Decrease in the production, release, or action of NO may lead to enhanced expression of adhesion molecules and chemotactic factors at the endothelial surface. The exact nature of endothelial dysfunction is unknown, although possibilities include a decreased expression of NO synthase, imbalance between the production of endothelium-derived constricting and relaxing factors, production of an endogenous NO synthase inhibitor, and overproduction of oxygen-derived free radicals including O2. The...

Eicosanoid Metabolism and Biological Effects of n6 and n3 Fatty Acids

When humans ingest fish or fish oil, the ingested EPA and DHA partially replace the n-6 fatty acids (especially AA) in cell membranes, particularly those of platelets, erythrocytes, neutrophils, monocytes, and liver cells. Because of the increased amounts of n-6 fatty acids in the Western diet, the eicosanoid metabolic products from AA, specifically prostaglandins, thromboxanes, leukotrienes, hydroxy fatty acids, and lipoxins, are formed in larger quantities than those formed from n-3 fatty...

Total Saturated Fat Content of Diets

Using statistical techniques, results from independent experiments have been combined to develop equations that estimate the mean change in serum lipoprotein levels for a group of subjects when carbohydrates are replaced by an isoenergetic amount of a mixture of saturated fatty acids. The predicted changes for total LDL and HDL cholesterol and triacylglycerols are shown in Figure 1. Each bar represents the predicted change in the concentration of that particular lipid or lipoprotein when a...

Effect of trans Fatty Acids on Plasma Lipoproteins

Raised plasma concentrations of low-density lipopro-tein (LDL) are considered to be a risk factor for coronary heart disease (CHD) in contrast, reduced concentrations of high-density lipoprotein (HDL) are considered to increase risk. It therefore follows that to help protect against CHD, diets should ideally help to maintain plasma concentrations of HDL cholesterol and to lower those of LDL cholesterol. Dietary factors that raise LDL and lower HDL concentrations would be considered to be...

Guide for Separating Food Folklore Facts from Fiction in Clinical Situations and A Practical Example

For summarizing and evaluating food folklore involving diet-health relationships, health professionals need to not only evaluate the evidence but also use their clinical judgment and communications skills to relate this to clients or patients. How can food folklore be evaluated in discussions with laypeople and in counselling situations The strategies are similar to those employed in research and in more formal evidence-based reviews, but contextual realities require tailoring of the approach....

Edible Plants and Phytochemicals

Because their consumption is known to enhance health, vegetables, fruits, cereal grains, nuts, and seeds are the most widely researched functional foods. The health benefits of a plant-based diet are usually attributed to the content of fiber and of a variety of plant-derived substances (phytonutrients and phytochemicals) with antioxidant, enzyme-inducing, and enzyme-inhibiting effects. Some phyto-chemicals may also exert their health effects by modifying gene expression. Carotenoids, for...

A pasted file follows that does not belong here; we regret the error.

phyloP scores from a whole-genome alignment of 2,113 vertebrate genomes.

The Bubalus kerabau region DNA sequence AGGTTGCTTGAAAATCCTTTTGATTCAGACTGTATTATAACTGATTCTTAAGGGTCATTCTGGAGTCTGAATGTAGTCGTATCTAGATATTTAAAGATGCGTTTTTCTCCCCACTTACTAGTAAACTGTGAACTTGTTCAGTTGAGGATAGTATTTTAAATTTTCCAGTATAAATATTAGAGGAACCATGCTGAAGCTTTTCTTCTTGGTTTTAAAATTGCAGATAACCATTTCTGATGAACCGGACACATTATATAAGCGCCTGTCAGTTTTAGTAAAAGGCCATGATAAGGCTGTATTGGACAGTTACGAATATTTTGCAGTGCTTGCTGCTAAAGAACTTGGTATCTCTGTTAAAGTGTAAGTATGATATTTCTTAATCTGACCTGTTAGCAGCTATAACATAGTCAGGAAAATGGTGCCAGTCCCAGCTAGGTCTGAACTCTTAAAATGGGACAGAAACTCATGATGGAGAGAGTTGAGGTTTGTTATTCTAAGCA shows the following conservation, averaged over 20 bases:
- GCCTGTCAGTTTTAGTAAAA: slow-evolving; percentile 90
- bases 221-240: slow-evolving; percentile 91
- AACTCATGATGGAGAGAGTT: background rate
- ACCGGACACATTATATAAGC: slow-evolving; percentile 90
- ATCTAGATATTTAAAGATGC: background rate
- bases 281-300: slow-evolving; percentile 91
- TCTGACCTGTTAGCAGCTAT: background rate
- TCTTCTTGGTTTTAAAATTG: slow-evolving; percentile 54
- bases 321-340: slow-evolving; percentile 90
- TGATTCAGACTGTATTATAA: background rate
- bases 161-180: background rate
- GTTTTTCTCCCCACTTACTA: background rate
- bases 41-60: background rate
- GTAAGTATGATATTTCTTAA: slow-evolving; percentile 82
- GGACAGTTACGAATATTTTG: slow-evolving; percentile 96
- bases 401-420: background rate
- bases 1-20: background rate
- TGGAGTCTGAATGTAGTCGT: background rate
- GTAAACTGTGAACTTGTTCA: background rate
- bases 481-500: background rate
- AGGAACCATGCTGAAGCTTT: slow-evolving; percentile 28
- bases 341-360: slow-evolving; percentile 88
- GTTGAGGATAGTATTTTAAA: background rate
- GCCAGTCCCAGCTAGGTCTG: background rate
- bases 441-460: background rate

Pathophysiology of Stone Formation

There are three kinds of gall stone cholesterol, black pigment, or brown pigment stones. Cholesterol stones constitute 75-90 of all gall stones. They are composed purely of cholesterol or have cholesterol as the major chemical constituent. Most cholesterol gall stones are of mixed composition. Pigmented stones get their color and their name from precipitated bilirubin. Increased production of unconjugated bilirubin causes black pigmentation. Formation of black pigment stones is typically...

Benefits of Low Glycemic Index Carbohydrates on Cardiovascular Disease Risk Factors

High glycemic index foods induce postprandial hyperinsulinemia, which is a powerful predictor for metabolic risk factors and CVD in epidemiological studies. Both cross-sectional and prospective population studies have shown favorable lipid profiles in association with high carbohydrate diets. Initially, these benefits were attributed to a high fiber content. However, when the glycemic index is controlled for, it is the low glycemic index diets rather than high fiber content that have the...

Contemporary Low Calorie Carbohydrate Restricted Diet

In view of the well-recognized link between insulin resistance syndrome, hyperuricemia, and gout, a diet emphasizing reduced calorie intake with moderate restriction of carbohydrates and liberalization of protein and unsaturated fat consumption has been espoused for patients with gout. Low-purine foods are often high in both carbohydrate and saturated fats these foods tend to further decrease insulin sensitivity, thereby contributing to even higher levels of insulin, glucose, triglycerides, and...

Homocysteine and Vascular Disease

The current interest in homocysteine is primarily related to its recognized status as an independent risk factor for cardiovascular, cerebrovascular, and peripheral vascular disease. This homocysteine theory of vascular disease comes directly from a seminal observation made by Kilmer McCully. In the early to mid-1960s, it was recognized that a prominent characteristic of patients with homocystinuria caused by defects in cystathionine -synthase were very high elevations of both homocysteine and...